Eitan, his various obituaries tell us, counted among his more spectacular exploits in support of his nation such operations as  the surgical strike on Iraq’s Osirak nuclear reactor in 1981, the systematic assassinations of the Palestinians responsible for the massacre of Israeli athletes at the Munich Olympics in 1972, and the theft of at least 100 pounds of  enriched uranium from a nuclear fuel plant in the Pittsburgh area to assist Israel in its atomic bomb program. Eitan was the handler of Jonathan Pollard, the traitorous American Navy intelligence analyst who turned  over thousands of classified documents to Israel as its spy, and architect of  the operation that has been most celebrated in the various articles in the wake of his death, the capturing of Nazi war criminal Adolf Eichmann in 1960. Continue reading

The SCOTUS Ruling In Trump v. Hawaii [UPDATED]

The Supreme Court properly and ethically  killed the burgeoning liberal judicial theory that different Presidents have different restrictions on how they can exercise established Presidential powers. The majority in in the just announced decision in Trump v. Hawaii conclusively struck down a Hawaii judge’s ruling that Trump’s hostile comments about Muslims on the campaign trail rendered his travel restrictions unconstitutional, while a similar measure ordered by a nice President for the right intuited reasons would be presumably acceptable. This seemingly partisan ruling required substituting mind-reading for the President’s stated reasons for the Executive Order, and would have established a terrible precedent in a number of areas.

Sadly, this was another 5-4 ruling where the Court seemed to divide along ideological lines. However, since it seems clear that the five conservatives would have ruled the same way no matter which party’s President had issued the order, while the liberal bloc was indulging “the resistance” with a “Trump is special” approach, only one side of the political divide appears to have left integrity and and objectivity in their spare robes. Many, many commentators around the web have noted that this should have been a 9-0 decision, and that the political bias of the Hawaii decision was flagrant from the start. I agree. The President’s authority in this area is clear and unambiguous.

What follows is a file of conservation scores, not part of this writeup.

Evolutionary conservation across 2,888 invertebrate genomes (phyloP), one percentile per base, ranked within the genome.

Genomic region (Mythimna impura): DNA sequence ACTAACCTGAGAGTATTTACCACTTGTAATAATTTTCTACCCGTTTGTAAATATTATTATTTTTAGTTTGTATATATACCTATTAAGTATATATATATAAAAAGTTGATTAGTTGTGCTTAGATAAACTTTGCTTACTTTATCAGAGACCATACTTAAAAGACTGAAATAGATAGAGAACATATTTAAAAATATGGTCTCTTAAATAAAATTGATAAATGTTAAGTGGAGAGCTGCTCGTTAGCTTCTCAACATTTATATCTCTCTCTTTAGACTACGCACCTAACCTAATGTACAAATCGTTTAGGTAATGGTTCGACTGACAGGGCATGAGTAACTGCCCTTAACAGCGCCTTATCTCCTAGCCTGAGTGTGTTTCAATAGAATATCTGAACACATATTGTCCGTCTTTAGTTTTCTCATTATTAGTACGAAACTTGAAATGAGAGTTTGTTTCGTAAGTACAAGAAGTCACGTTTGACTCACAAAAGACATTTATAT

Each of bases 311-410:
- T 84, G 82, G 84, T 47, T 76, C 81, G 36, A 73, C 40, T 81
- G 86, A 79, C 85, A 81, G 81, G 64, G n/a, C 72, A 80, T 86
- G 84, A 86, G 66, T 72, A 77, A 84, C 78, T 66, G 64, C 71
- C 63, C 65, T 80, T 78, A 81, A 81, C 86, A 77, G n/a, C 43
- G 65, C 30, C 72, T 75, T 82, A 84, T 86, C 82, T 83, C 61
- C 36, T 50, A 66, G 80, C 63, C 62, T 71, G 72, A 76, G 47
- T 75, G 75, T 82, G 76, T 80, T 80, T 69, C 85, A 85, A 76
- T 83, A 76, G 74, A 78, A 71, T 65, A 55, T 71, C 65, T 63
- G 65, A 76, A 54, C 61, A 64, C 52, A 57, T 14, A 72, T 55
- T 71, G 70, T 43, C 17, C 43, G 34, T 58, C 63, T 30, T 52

Writing for the majority, Chief Justice John Roberts wrote that the government “has set forth a sufficient national security justification” for its action. “We express no view on the soundness of the policy,” Roberts added.

More, from the holding: Continue reading

Morning Ethics Warm-Up, 12/20/2017: Maybe It’s The Christmas Tree Lights That Are Putting Me In A Rotten Mood, But This Stuff Isn’t Helping…

(It only looks this way to me…)

Good morning, everyone!

Grrrrrrrr…!

1 Again I ask: how does democracy survive this? It is so discouraging to read about facts that “the public has a right to know,” that are”fit to print,” or that must be revealed if democracy is not to “die in darkness,” and know, know, that they will not be honestly or properly covered by the mainstream news media for purely partisan and ideological purposes. It is doubly discouraging to know that so many Americans are either so brainwashed or without integrity to begin with that they will defend this betrayal…and even attack those who try to let the truth out.

There was  a story published earlier this week by Politico, which is largely left-leaning but a major source of political news on the web. It was thoroughly sourced, and thoroughly shocking.

It described how Obama administration secretly quashed efforts to stop Hezbollah from funding its operations through criminal enterprises in the United States, deliberately sabotaging US law enforcement’s efforts to fight terrorist drug and money laundering operations, by  curtailing long-standing efforts to interdict cocaine shipments in the U.S. by Hezbollah, the terrorist organization closely allied with Iran.

The federal and international effort to root out Hezbollah’s crime network predated the Obama administration:

The campaign, dubbed Project Cassandra, was launched in 2008 after the Drug Enforcement Administration amassed evidence that Hezbollah had transformed itself from a Middle East-focused military and political organization into an international crime syndicate that some investigators believed was collecting $1 billion a year from drug and weapons trafficking, money laundering and other criminal activities.